Next week: Apple System Logger

2008-01-19 12:00:00 UTC

In Mac OS X 10.4, Apple introduced a new logging system called Apple System Logger. ASL is comprised of three parts:

  • A logging API with all the capabilities of syslog(3) and more. You may think of it as the Quartz or QuickDraw GX to syslog’s QuickDraw.
  • syslogd. Apple’s implementation is modular; on Mac OS X, it includes (among many other modules, well-documented in Mac OS X Internals) an input for communication with ASL clients (i.e., your app) and an output that reads and writes the ASL database. (Minor note: Tiger uses a log file instead of a database.)
  • A front-end command-line tool, confusingly named syslog(1), even though it uses the ASL API rather than syslog(3).

The implementations of all three parts are open-source. The logging API is part of Libc, and syslogd and the command-line utility are the two halves of the syslog project. (In case you’re wondering: Those exist in Tiger’s Libc and Tiger’s syslog as well.)

The API is declared with plenty of comments in /usr/include/asl.h, and documented* in a manpage, though neither of those is exactly an exhaustive treatment of the API.

So, over the next Beatles’ week, I’m going to run a series of posts about ASL. I plan to give you:

  • A tutorial on using the ASL API
  • Bits of code and suggestions that go beyond the documentation
  • Three of my test apps, which are general enough that someone should be able to use them for purposes other than simply pounding on the API

Stay tuned!

(Also, this is post #601 in WordPress’ DB. Woo!)

Posts in this series


* While I was in Cupertino, I told Blake that it’s undocumented, but after I got home, I found the manpage. It exists in both Tiger and Leopard. Oops. Sorry, Blake.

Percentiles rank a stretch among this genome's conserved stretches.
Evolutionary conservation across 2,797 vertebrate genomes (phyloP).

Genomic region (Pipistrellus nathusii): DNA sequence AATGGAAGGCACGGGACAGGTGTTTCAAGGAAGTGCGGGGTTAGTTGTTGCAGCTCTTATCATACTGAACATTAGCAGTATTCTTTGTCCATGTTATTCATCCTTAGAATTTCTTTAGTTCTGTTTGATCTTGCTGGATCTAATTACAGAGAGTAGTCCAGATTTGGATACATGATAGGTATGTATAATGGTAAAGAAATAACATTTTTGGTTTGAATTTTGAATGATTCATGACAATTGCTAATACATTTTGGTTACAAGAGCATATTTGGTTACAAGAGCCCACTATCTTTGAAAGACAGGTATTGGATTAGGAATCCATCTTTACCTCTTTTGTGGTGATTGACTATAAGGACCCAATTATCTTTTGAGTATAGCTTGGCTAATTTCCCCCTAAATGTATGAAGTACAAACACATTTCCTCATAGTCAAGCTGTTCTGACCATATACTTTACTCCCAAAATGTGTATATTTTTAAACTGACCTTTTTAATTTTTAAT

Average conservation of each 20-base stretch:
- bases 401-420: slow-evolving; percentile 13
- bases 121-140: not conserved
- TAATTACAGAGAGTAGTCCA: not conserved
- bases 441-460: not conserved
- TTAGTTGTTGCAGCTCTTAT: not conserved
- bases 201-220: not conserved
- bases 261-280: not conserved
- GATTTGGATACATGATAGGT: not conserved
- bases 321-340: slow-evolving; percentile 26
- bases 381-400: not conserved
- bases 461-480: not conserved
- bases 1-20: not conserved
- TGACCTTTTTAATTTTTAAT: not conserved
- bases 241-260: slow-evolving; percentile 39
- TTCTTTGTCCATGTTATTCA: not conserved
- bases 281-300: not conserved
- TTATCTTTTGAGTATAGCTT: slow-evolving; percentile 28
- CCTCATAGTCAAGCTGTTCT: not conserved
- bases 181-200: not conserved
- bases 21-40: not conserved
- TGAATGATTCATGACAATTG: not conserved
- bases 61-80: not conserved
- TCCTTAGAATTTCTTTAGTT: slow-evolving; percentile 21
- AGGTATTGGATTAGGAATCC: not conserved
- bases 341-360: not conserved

9 Responses to “Next week: Apple System Logger”

  1. ssp Says:

    An interesting question to have answered would be what the advantages of this system are. In theory it may be all great and fancy. But my impression so far, particularly for replacing system.log is that it’s much less reliable, keen on losing entries and keeping less of a backlog. And with not being a simple text file, having a decent UI for it (search by date!) seems important as well. If some process runs mad and writes thousand of messages to the log, for example, it’s quite a hassle to get a view at older items.

    I guess I want to say that an ASL viewer that’s far better than Console.app would be much better than mere programming examples ;)

  2. Peter Hosey Says:

    ssp: syslogd enforces a size limit on the ASL database. If it grows past 25,600,000 bytes, syslogd prunes the oldest messages. You can raise (or lower) the size limit by adding a -db_max argument to syslogd’s arguments in its launchd plist.

    As for decent UIs for searching the logs… stay tuned. ☺

  3. Jeff Johnson Says:

    ssp: I guess I want to say that an ASL viewer that’s far better than Console.app would be much better than mere programming examples ;)
    https://bugreport.apple.com/

  4. Peter Hosey Says:

    Console isn’t bad. It could be better, but it does offer more power than is obvious at first glance.

    I won’t say more now, though, because I don’t want to give away spoilers. ☺

  5. Blake C. Says:

    No worries about the man page, Peter- no harm, no foul :) I have no experience with asl and I can’t wait to see what you have for us…

  6. ssp Says: